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Nanocrystal discovery turns normal glasses into night vision specs



New advanced manufacturing techniques, such as nanomanufacturing, are helping scientists create metamaterials that have new, previously unseen properties which pave the way for a raft of new applications


Night vision goggles do a great job of countering the human eye’s poor ability to see in the dark, but the devices are usually bulky, requiring several layers of lenses and plenty of power. But thanks to research from the Australian National University (ANU), a new type of nanocrystal could grant night vision powers to a standard pair of specs, without adding any weight.

Darkness, as we perceive it, is the absence of light on the visible spectrum that our eyes can detect, but there’s still plenty of light at other frequencies that we can’t use. Night vision goggles make use of the near-infrared spectrum, and convert the photons from that light into electrons that light up a phosphor screen inside the device to create the image. But all that makes for a chunky, power-hungry device.


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The ANU team’s nanocrystal can be used to create night vision devices that forgo electricity completely, by converting incoming photons from infrared light into other photons on the visible spectrum, to allow the human eye to see in the dark.

“Current night vision glasses are a combination of optics and electronics,” Mohsen Rahmani, co-researcher on the study, tells New Atlas. “They receive the near-infrared spectrum, which is not visible, and convert photons to electricity. But with this technology, we don’t need electricity anymore, we directly convert light to light, we just change the color and the frequency.”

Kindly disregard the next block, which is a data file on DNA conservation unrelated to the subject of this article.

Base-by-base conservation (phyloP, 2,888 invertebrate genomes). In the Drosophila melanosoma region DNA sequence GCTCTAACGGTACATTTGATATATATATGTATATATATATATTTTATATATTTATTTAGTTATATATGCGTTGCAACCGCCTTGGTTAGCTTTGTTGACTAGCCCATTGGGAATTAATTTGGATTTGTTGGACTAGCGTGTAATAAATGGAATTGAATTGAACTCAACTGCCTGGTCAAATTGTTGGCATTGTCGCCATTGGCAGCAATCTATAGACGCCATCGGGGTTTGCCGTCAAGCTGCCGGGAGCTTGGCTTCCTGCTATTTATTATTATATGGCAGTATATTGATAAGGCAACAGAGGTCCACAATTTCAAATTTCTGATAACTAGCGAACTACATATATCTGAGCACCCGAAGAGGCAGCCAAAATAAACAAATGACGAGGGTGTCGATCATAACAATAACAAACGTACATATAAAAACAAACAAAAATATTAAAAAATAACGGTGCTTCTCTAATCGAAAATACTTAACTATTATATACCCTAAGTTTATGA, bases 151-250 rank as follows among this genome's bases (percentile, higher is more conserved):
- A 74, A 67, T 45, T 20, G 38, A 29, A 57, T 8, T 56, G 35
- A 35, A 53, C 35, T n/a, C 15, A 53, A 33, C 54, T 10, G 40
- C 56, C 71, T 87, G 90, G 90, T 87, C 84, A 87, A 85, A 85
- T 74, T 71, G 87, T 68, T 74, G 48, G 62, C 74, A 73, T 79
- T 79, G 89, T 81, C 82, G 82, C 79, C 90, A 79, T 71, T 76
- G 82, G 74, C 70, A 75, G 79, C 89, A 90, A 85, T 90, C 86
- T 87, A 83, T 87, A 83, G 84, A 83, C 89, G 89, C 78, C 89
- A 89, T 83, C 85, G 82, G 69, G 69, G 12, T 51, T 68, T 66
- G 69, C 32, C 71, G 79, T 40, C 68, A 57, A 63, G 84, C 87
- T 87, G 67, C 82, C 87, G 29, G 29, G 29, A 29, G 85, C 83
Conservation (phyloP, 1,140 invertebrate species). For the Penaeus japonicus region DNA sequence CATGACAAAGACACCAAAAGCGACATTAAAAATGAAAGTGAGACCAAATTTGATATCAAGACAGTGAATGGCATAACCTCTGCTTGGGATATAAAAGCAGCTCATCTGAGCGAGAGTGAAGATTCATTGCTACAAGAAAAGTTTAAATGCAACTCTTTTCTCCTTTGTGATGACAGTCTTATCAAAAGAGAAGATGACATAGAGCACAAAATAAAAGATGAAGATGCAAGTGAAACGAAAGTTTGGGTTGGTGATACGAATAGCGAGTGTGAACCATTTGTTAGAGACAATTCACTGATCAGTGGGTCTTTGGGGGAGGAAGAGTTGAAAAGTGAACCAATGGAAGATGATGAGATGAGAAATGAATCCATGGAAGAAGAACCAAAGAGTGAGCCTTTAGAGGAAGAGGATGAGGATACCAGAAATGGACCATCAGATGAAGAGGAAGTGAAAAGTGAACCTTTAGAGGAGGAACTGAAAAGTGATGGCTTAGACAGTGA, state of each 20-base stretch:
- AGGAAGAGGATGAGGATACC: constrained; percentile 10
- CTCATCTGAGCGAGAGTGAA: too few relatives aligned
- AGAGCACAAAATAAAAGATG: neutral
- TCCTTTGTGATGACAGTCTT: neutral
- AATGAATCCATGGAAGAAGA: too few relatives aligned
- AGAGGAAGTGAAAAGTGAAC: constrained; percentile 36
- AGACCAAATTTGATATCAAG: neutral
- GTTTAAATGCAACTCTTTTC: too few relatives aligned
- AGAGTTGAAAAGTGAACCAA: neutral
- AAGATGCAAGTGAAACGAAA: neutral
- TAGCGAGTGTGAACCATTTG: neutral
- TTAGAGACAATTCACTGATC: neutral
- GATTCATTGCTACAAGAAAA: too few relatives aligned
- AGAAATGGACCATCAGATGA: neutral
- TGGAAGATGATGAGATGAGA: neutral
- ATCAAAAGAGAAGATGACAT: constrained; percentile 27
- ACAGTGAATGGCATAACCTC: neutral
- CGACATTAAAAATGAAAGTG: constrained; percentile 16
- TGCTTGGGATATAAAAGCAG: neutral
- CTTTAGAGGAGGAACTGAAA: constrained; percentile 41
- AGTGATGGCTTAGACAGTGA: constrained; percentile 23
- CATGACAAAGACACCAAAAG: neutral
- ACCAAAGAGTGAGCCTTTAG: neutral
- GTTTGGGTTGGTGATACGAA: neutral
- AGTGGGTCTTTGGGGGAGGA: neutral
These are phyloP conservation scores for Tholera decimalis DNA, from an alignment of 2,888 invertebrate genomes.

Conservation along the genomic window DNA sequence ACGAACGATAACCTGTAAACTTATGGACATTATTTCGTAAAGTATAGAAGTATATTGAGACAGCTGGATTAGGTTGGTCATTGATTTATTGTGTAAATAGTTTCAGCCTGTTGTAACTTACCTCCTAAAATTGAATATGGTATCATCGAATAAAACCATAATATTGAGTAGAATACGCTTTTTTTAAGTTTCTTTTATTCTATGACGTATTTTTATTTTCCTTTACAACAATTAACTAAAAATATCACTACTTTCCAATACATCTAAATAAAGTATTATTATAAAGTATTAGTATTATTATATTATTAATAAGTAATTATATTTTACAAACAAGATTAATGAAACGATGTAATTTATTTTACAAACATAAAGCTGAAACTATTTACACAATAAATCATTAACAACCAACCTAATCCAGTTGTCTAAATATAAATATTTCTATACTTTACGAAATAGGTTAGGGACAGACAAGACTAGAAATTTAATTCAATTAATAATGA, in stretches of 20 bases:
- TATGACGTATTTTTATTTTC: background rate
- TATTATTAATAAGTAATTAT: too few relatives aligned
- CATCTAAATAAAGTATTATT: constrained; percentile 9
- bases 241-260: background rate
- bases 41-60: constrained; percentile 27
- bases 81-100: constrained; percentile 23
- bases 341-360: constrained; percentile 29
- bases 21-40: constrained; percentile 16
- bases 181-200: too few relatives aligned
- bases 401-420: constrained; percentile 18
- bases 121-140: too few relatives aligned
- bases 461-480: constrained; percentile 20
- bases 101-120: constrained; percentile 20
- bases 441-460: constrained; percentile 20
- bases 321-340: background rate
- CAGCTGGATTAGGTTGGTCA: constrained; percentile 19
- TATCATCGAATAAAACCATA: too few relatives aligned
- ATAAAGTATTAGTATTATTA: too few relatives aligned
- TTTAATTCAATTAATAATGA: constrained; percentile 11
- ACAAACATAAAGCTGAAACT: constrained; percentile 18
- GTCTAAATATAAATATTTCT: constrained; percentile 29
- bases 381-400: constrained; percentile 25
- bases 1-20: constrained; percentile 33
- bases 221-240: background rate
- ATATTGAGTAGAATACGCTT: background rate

To allow light to pass through, the nanocrystal was fabricated on a plane of glass, marking the first time this had been done. The current prototype contains just a single nanoparticle, 300 nanometers wide, but creating an array of thousands or millions of them would create a metamaterial surface that can be applied to glass.


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“The nano crystals are so small they could be fitted as an ultra-thin film to normal eye glasses to enable night vision,” says Dragomir Neshev, lead author of the study.

Within this surface, individual nanocrystals, or patches of them, could be tuned to different frequencies, to capture as much light as possible and attempt to overcome the challenge of efficiency at the nano scale.


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“When you have millions of them, you have a lot of capability and a lot of room to work with all the colors and all the frequencies, and have a surface that can capture all this invisible light and convert it to the visible light,” Rahmani tells us.

Currently, the nanoparticle requires intense light to make the conversion, but the researchers hope that further development will allow them to improve its efficiency. These nanocrystals could also find applications in imaging cells, anti-counterfeiting measures like that seen in the DNAwatch technology, or for making holograms.



The research was published in the journal Nano Letters.

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